Seven ways to encourage innovation, January 2015

Innovators are vital in our changing world, but we must not confuse them as examples to copy. Lists should come with this warning ‘Beware of bandwagon ahead!’

Here is my list to encourage new-year innovation and avoid copy-cat imitation.

1. Respond to change

The best contemporary art responds to its times and speaks beyond them. That’s why photojournalism is such a worthy art form. We consider the times we live in and make work in light of the past, inspired by those who have come before. How is the story evolving and where is it heading?

2. Move on 

We change with the times. Our work reflects what we understand (or don’t) about this remarkable universe. We may be tempted to play safe with familiar stories. Be brave and move on. If you are not interested in the subject, why is anyone else going to be?

3. Read for depth

We could easily copy the aesthetic look of celebrated photographers, but our work will appear superficially thin. The best work has depth. Reading the stories behind the ‘ones to watch’ helps us understand the photographer’s motivation and thinking. C.S. Lewis said ‘My own eyes are not enough for me, I will see through those of others.’ The more you read, the better your work becomes.

4. People love people

People’s stories are endlessly interesting, and that will never change. The novelty must come from the current-ness of a subject. Who are these people and what are they doing now?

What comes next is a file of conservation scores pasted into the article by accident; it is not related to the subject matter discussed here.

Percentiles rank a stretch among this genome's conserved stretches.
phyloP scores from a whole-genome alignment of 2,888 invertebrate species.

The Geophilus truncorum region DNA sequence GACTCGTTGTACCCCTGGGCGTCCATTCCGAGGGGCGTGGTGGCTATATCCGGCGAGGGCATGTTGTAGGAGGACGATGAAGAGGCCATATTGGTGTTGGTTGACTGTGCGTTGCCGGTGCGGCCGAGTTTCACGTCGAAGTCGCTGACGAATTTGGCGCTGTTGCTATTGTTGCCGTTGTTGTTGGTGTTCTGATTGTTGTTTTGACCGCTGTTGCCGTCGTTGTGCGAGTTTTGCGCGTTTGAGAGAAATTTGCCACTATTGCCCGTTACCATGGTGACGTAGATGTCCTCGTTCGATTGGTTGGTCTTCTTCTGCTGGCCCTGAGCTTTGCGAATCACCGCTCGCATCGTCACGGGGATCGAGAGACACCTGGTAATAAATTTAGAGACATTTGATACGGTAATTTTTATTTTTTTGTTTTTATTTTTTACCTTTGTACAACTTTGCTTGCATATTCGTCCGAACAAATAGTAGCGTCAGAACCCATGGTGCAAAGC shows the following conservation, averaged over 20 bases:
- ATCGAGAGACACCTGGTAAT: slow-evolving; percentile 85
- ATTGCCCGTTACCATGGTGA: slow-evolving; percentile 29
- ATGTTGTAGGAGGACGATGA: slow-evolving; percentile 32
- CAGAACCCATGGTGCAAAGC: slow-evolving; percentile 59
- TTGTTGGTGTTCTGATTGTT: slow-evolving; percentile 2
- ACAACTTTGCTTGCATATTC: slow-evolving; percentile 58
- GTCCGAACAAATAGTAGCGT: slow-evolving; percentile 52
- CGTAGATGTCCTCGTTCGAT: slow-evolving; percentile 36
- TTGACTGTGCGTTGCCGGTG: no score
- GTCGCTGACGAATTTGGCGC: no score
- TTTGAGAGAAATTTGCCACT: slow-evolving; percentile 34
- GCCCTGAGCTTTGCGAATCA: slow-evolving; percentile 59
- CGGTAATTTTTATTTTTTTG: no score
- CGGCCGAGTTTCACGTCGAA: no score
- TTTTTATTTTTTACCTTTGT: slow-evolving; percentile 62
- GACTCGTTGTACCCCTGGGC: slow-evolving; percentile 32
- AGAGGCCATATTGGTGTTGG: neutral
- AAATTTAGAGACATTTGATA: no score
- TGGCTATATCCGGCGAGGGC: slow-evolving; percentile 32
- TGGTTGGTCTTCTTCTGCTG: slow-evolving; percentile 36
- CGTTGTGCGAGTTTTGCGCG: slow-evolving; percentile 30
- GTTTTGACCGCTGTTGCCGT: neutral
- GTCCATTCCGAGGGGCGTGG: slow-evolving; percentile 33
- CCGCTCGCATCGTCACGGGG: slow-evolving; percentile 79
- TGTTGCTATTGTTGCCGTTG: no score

5. Local goes global

Diane Arbus once said ‘the more specific you are, the more general it’ll be’. The everyday movement on Instagram confirms the importance of the local in understanding the global. What is ordinary to us is remarkable to the outsider: we just need to discipline ourselves to see it. I spent a year documenting my own country and was amazed and surprised by it: it felt like falling in love with my homeland all over again. Be novel, be local.

6. Get new stuff

If I could get some nanobots with cameras I would start documenting inside my blood vessels. Scientific technology drives innovation in art.  We don’t always need the latest thing either. Last year I returned to using film to force myself to look harder at what I was shooting.  The art of photography is about challenging ourselves to find a fresh perspective. Buying new stuff can help us to achieve that aim.

7. Less efficient, more excellent

Washing machines are efficient, light bulbs are efficient, but people are not machines. Freelancers are conditioned by the corporate world to think in terms of shifts and targets. What is the point of your efficiency? Replace efficient with excellent: it’s a more forgiving master.

Final thought …

Aiming to be on a ‘one to watch list’ is like chasing the wind. People on these lists are often surprised to be there because they have worked on the same thing for years but now it has become relevant.

Innovators focus on the task at hand, even when no one is looking.


Kieran Dodds Seven ways to encourage innovation, January 2015